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Saturday, 6 December 2014

The Mumbles Railway Interviews.

1: Recorded on 28th June 1954, the day before the 150th Anniversary celebration.

2: Recorded in November 1959.

Friday, 5 December 2014

Changing Stations

Looking back at 30 years of music radio presentation.
Original audio produced in 1997. 

Sunday, 30 November 2014

What's Left of the Mumbles Railway?

(Main article first published in the South Wales Evening Post, 'Back on the Tracks' supplement,  Saturday 21 February 2004 and in edited form in the main paper, Monday 15th March, 2004.)

The Mumbles Railway was incorporated as the Oystermouth Tramroad, which began operating in 1806 and became the World’s first passenger-carrying line when a contractor was permitted to run a horse-drawn coach a year later.
The Oystermouth Tramroad, of course, eventually became the Swansea & Mumbles Railway which closed at the beginning of 1960 amongst much wailing and gnashing of teeth - sporadic outbursts of which continue to this day. 
Electrification of the Mumbles Railway took place in March, 1929.
 It is believed that this photograph was taken on the first day.
If one considers the emotions which are stimulated in Swansea by mention of the words “Mumbles” and “Railway” in the same sentence, it is perhaps surprising that so little of it has been preserved, particularly in comparison with similar situations elsewhere in the UK.
In January 1960, however, the transport preservation movement which has given rise to splendid organisations such as the Severn Valley Railway and the National Tramway Museum, was still very much in its infancy. And Richard Beeching was still eighteen months away from being appointed Chairman of the British Railways Board; abandoned railways were a relatively unusual concept.
Contemporary press cuttings confirm that there was very little interest locally in preserving anything substantial, not even by local museums. One of the electric cars eventually found a short-lived home at a fledgling preservation site in Leeds, but it was only relatively minor items which gravitated to local museums and, inevitably, to private collections.
Retired: Three gents contemplating the downward path of civilisation 
since the Mumbles Railway closed. 
(Swansea Museum, 22nd January 2006).
Those items which have survived now take on greater significance and a convenient place to start tracking down relics of the line is Swansea Museum. Exhibits include the end section of electric railcar no.7 which was operated the last service all those years ago and which later was left abandoned for over a decade at the rear of Swansea’s Royal Institution. Thankfully, it is now in excellent condition and can be seen daily in its proper context as the last surviving part of a fleet of thirteen similar vehicles.
The 1954-built replica horse car at Rutland Street depot. 
The car is now housed in the annexe of Swansea Museum.
Also at Swansea Museum is a replica of the first passenger vehicle of 1807. This yellow and black horse-drawn coach is itself of some vintage, having been constructed in 1954 as part of the railway’s 150th anniversary celebration. It was built at South Wales Transport’s Ravenhill depot and the underframe was part of a Hardy four-wheel petrol locomotive purchased in 1929 to shunt the electric cars at Rutland Street depot. The museum also has a number of smaller exhibits, such as a pantograph current collector, tickets, signs and photographs.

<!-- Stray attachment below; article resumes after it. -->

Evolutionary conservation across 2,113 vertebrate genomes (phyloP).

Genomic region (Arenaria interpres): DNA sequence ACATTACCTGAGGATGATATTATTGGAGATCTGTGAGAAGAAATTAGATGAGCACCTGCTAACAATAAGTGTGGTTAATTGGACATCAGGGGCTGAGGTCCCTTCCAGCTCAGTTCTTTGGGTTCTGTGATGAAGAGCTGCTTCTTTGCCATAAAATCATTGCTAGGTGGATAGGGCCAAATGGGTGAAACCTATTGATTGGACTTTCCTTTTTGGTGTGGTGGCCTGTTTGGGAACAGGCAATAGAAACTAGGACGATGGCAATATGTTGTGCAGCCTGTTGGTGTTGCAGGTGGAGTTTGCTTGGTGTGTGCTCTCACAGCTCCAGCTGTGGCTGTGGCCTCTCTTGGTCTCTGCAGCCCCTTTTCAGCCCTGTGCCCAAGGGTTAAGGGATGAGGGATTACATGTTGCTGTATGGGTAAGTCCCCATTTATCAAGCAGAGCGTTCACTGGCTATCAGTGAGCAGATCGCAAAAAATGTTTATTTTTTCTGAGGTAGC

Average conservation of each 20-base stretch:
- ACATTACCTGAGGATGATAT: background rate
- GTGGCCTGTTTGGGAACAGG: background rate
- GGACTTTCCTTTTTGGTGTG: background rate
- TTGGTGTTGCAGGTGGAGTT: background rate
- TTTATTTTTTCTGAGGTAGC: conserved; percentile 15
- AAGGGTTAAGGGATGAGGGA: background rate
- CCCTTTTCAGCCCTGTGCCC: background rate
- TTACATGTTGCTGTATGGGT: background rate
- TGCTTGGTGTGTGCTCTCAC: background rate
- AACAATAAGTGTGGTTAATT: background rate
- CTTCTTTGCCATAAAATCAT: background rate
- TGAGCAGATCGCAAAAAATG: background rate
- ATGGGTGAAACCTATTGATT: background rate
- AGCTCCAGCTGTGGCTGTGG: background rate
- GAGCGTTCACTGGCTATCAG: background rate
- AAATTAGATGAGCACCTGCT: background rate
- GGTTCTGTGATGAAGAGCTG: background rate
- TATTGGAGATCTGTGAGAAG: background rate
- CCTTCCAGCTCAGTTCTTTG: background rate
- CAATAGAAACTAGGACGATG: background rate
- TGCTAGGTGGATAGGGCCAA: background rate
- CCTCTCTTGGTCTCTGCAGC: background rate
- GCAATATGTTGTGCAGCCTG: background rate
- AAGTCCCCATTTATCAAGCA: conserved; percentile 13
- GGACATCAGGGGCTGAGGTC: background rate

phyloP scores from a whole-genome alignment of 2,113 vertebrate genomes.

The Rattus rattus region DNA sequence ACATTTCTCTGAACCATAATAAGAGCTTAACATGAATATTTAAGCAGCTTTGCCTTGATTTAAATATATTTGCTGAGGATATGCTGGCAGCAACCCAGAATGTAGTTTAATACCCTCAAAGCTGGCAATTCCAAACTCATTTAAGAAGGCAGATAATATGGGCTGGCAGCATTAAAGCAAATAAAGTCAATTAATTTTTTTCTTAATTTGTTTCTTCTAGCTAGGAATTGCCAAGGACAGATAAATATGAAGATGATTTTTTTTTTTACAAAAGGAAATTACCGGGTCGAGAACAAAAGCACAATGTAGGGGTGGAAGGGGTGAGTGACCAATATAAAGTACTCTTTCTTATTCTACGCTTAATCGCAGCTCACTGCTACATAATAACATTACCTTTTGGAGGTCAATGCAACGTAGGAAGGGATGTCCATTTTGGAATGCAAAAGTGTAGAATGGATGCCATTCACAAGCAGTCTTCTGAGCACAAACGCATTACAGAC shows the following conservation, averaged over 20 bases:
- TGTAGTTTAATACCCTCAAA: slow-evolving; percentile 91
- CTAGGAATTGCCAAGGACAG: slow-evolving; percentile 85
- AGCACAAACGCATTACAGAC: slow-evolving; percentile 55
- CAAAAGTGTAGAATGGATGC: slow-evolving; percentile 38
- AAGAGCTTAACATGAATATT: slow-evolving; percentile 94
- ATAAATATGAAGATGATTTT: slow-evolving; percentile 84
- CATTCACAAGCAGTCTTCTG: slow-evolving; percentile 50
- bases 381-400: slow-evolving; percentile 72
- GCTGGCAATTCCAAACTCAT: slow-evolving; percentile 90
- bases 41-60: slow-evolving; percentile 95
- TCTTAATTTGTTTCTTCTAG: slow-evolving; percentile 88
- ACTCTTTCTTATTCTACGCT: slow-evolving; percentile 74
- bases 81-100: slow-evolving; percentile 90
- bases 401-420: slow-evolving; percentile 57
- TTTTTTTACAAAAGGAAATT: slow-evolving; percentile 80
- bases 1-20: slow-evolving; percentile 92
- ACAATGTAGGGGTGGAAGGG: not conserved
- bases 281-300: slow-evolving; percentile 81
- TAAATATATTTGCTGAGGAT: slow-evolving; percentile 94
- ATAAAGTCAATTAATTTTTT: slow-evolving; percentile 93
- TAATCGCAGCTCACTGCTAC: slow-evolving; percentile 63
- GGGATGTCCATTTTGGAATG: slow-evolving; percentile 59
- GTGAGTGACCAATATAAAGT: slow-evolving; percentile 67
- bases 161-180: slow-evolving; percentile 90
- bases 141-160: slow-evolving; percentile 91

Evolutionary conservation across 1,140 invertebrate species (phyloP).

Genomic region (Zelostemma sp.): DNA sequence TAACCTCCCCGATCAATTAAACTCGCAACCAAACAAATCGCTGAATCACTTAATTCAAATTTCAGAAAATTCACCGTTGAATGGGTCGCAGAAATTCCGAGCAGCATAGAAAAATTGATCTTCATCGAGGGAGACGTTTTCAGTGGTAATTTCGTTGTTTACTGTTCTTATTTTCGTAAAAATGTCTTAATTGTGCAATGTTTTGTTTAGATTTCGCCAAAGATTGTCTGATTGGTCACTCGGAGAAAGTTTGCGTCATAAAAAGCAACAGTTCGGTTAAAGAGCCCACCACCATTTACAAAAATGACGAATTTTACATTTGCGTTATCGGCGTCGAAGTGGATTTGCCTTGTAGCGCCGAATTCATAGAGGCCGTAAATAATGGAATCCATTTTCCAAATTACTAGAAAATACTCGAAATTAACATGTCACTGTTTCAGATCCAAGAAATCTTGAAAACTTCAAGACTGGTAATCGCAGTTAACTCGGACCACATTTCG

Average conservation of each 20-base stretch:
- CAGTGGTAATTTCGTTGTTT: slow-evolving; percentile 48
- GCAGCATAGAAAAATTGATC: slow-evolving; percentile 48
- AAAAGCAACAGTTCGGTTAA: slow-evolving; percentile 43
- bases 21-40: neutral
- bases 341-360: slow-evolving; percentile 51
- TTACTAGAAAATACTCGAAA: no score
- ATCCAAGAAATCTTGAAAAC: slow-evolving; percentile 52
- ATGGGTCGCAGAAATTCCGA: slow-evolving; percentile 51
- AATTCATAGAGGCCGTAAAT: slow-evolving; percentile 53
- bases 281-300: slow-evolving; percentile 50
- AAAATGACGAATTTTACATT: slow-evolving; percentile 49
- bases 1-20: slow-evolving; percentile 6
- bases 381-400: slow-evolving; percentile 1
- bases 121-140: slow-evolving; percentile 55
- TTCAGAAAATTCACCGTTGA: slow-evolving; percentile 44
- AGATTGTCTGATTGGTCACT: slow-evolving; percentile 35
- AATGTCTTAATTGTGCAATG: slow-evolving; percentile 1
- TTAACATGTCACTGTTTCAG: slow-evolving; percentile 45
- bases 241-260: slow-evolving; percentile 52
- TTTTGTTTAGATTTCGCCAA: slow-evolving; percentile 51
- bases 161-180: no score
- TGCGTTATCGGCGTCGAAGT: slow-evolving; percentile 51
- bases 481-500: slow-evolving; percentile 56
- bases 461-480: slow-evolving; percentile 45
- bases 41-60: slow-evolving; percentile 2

Older readers will be aware that the start of the Mumbles Railway’s route to the pier was from Rutland Street Terminus, alongside what is nowadays Swansea Leisure Centre. This fact is commemorated by a plaque on the seaward pillar supporting Oystermouth Road footbridge. The depot was on the site now occupied by St. Davids multi storey car park. 

In its heyday - 
the Mumbles Railway as it will be remembered;
 a line up of cars at Rutland Street depot.
From Rutland Street to St. Helens, the central reservation of the Oystermouth Road dual carriageway marks approximately the position of the railway with the only remaining structure being the short underpass opposite the Tesco store through which once ran the lines connecting the Mumbles Railway to the South Dock rail network. 
At St. Helens (the ‘Slip’) the Bay View pub - itself a landmark of some history - for a while acknowledged the railway in its overhanging sign. The Mumbles Railway formerly along what is now centre of the road here, with the LMS Victoria to Pontarddulais line between it and the beach.
A remnant of the railway can be found here on the landward side of the road where two old electricity control boxes exist alongside the footbridge. One bears the legend ’SWT Co. Ltd.’ and was once part of the power system of the railway.
There is little to be found between here and Blackpill, the trackbed having been totally consumed beneath the roadway until that point. It is worth mentioning, however, that Swansea University Library houses SWT and tramway minute books which give a significant insight into the operation of the railway. Included in the collection is a cash book from the very early days of the Oystermouth Tramroad.
On the approach to Blackpill, those with sufficient motivation to go exploring in the undergrowth alongside the service station will find evidence of the Clyne Valley tramway, formerly a branch off the Mumbles Railway and used to extract minerals from the Rhydydefaid area.

Electric car 11 at Blackpill during the final years of the railway 
with the electricity sub-station that converted power for use on the line.

Blackpill today, with the substation now converted to 'The Junction' cafe.